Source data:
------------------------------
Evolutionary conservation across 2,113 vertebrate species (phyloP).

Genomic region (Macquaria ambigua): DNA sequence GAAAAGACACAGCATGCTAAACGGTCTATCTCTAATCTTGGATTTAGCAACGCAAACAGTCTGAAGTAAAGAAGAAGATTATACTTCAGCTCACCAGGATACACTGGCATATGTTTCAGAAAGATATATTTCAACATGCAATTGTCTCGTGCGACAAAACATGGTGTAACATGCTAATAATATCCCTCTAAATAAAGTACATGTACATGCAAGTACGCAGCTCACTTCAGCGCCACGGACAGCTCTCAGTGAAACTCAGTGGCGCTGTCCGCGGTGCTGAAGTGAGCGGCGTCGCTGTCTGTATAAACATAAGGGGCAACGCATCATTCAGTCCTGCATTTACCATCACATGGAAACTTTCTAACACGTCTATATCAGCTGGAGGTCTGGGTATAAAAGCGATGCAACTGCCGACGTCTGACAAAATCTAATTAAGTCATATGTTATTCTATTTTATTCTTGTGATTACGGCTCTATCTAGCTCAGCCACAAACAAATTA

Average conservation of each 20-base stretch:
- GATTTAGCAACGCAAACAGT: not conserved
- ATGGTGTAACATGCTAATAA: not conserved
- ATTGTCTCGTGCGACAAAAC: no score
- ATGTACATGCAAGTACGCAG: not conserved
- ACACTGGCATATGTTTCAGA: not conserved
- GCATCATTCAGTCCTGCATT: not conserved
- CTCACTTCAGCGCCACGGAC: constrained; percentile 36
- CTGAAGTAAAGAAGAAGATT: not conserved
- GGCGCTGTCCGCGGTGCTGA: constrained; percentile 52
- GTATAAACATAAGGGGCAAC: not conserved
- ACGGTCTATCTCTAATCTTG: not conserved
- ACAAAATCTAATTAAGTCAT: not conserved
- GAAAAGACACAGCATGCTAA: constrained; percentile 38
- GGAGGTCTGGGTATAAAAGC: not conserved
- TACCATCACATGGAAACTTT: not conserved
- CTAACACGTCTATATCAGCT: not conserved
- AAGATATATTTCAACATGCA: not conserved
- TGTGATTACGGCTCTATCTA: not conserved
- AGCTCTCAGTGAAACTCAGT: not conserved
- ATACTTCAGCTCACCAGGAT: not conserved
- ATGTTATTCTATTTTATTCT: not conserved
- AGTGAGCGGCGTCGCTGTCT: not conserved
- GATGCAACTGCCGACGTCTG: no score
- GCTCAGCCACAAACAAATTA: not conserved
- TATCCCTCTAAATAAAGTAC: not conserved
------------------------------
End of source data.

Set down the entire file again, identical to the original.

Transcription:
Evolutionary conservation across 2,113 vertebrate species (phyloP).

Genomic region (Macquaria ambigua): DNA sequence GAAAAGACACAGCATGCTAAACGGTCTATCTCTAATCTTGGATTTAGCAACGCAAACAGTCTGAAGTAAAGAAGAAGATTATACTTCAGCTCACCAGGATACACTGGCATATGTTTCAGAAAGATATATTTCAACATGCAATTGTCTCGTGCGACAAAACATGGTGTAACATGCTAATAATATCCCTCTAAATAAAGTACATGTACATGCAAGTACGCAGCTCACTTCAGCGCCACGGACAGCTCTCAGTGAAACTCAGTGGCGCTGTCCGCGGTGCTGAAGTGAGCGGCGTCGCTGTCTGTATAAACATAAGGGGCAACGCATCATTCAGTCCTGCATTTACCATCACATGGAAACTTTCTAACACGTCTATATCAGCTGGAGGTCTGGGTATAAAAGCGATGCAACTGCCGACGTCTGACAAAATCTAATTAAGTCATATGTTATTCTATTTTATTCTTGTGATTACGGCTCTATCTAGCTCAGCCACAAACAAATTA

Average conservation of each 20-base stretch:
- GATTTAGCAACGCAAACAGT: not conserved
- ATGGTGTAACATGCTAATAA: not conserved
- ATTGTCTCGTGCGACAAAAC: no score
- ATGTACATGCAAGTACGCAG: not conserved
- ACACTGGCATATGTTTCAGA: not conserved
- GCATCATTCAGTCCTGCATT: not conserved
- CTCACTTCAGCGCCACGGAC: constrained; percentile 36
- CTGAAGTAAAGAAGAAGATT: not conserved
- GGCGCTGTCCGCGGTGCTGA: constrained; percentile 52
- GTATAAACATAAGGGGCAAC: not conserved
- ACGGTCTATCTCTAATCTTG: not conserved
- ACAAAATCTAATTAAGTCAT: not conserved
- GAAAAGACACAGCATGCTAA: constrained; percentile 38
- GGAGGTCTGGGTATAAAAGC: not conserved
- TACCATCACATGGAAACTTT: not conserved
- CTAACACGTCTATATCAGCT: not conserved
- AAGATATATTTCAACATGCA: not conserved
- TGTGATTACGGCTCTATCTA: not conserved
- AGCTCTCAGTGAAACTCAGT: not conserved
- ATACTTCAGCTCACCAGGAT: not conserved
- ATGTTATTCTATTTTATTCT: not conserved
- AGTGAGCGGCGTCGCTGTCT: not conserved
- GATGCAACTGCCGACGTCTG: no score
- GCTCAGCCACAAACAAATTA: not conserved
- TATCCCTCTAAATAAAGTAC: not conserved